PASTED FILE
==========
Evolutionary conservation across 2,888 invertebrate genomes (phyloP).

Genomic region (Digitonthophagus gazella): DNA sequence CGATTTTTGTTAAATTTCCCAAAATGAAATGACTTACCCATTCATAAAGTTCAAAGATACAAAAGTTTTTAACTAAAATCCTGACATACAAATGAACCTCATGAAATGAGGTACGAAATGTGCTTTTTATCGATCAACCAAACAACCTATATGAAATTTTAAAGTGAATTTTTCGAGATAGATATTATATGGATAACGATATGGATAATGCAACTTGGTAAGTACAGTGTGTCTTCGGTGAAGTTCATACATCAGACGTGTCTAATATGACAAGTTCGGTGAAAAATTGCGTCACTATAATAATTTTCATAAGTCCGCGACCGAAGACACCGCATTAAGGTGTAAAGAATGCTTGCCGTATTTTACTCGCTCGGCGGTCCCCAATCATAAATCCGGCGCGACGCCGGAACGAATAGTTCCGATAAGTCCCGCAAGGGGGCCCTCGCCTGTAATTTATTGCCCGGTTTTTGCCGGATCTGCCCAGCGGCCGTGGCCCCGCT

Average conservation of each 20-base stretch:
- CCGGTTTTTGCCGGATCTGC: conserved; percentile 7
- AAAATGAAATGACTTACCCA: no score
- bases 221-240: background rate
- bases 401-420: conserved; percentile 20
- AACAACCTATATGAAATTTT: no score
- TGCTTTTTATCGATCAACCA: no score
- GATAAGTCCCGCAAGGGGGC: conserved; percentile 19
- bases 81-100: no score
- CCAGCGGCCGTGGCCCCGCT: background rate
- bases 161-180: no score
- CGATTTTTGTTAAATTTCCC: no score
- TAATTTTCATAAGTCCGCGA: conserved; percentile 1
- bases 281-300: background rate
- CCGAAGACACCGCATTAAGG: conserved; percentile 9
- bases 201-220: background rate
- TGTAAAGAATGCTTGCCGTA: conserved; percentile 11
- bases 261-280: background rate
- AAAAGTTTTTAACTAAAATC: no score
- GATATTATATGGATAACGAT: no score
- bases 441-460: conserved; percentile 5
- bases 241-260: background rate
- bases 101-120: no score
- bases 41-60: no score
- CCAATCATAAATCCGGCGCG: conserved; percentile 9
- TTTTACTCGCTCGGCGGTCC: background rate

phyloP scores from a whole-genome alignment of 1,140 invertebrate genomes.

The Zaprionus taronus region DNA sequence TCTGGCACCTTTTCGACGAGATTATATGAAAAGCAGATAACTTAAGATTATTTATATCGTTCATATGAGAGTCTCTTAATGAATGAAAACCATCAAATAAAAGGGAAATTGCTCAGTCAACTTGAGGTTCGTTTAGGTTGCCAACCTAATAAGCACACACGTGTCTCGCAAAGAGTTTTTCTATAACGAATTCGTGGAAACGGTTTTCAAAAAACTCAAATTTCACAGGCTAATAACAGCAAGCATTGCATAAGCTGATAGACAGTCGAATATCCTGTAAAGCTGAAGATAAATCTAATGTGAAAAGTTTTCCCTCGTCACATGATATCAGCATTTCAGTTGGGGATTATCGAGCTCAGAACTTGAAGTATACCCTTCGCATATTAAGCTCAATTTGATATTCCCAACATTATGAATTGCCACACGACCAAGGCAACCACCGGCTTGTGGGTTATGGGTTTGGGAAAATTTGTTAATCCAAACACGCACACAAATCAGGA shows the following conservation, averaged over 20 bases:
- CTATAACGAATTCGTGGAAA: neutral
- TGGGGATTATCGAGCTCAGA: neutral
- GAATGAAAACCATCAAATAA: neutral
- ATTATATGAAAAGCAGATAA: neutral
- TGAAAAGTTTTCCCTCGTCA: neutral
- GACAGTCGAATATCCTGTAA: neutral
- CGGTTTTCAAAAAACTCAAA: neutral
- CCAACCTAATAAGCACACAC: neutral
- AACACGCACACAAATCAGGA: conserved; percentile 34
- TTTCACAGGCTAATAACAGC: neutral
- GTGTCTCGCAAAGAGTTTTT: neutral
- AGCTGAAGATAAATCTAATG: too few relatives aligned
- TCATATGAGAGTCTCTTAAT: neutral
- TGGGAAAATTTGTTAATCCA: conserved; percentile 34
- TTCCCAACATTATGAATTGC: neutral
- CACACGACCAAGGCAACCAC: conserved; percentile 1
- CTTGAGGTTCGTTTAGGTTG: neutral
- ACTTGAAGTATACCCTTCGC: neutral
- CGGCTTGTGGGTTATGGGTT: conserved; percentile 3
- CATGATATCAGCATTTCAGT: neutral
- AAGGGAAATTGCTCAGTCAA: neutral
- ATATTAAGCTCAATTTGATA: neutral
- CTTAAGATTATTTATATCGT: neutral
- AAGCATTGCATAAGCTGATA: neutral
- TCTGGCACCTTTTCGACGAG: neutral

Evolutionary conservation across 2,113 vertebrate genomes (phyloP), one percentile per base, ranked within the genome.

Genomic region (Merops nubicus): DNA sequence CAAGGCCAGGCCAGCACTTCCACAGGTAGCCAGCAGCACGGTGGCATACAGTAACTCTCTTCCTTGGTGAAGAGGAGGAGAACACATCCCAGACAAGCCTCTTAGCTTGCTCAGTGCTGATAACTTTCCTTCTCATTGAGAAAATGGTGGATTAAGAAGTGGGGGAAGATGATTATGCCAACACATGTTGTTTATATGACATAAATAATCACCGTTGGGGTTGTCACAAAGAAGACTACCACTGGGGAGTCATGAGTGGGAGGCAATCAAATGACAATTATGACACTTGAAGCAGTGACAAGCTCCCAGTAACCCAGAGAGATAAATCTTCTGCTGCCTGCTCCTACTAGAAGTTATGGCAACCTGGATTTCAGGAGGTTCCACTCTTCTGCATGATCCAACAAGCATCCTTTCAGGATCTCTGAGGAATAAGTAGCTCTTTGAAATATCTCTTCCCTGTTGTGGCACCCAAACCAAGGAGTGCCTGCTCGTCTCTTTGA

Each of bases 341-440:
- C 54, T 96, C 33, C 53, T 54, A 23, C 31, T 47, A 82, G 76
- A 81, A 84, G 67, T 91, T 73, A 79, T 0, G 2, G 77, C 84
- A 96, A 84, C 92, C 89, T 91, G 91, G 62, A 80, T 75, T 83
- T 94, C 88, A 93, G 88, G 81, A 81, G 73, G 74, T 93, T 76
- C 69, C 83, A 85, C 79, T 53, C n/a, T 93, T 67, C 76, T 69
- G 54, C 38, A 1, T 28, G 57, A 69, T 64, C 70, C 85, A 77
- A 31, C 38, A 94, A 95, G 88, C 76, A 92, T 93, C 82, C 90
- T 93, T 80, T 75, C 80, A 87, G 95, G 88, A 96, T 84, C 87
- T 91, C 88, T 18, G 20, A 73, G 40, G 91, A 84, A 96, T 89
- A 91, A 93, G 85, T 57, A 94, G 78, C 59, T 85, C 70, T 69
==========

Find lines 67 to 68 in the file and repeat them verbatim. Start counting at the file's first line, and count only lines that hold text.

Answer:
- T 91, C 88, T 18, G 20, A 73, G 40, G 91, A 84, A 96, T 89
- A 91, A 93, G 85, T 57, A 94, G 78, C 59, T 85, C 70, T 69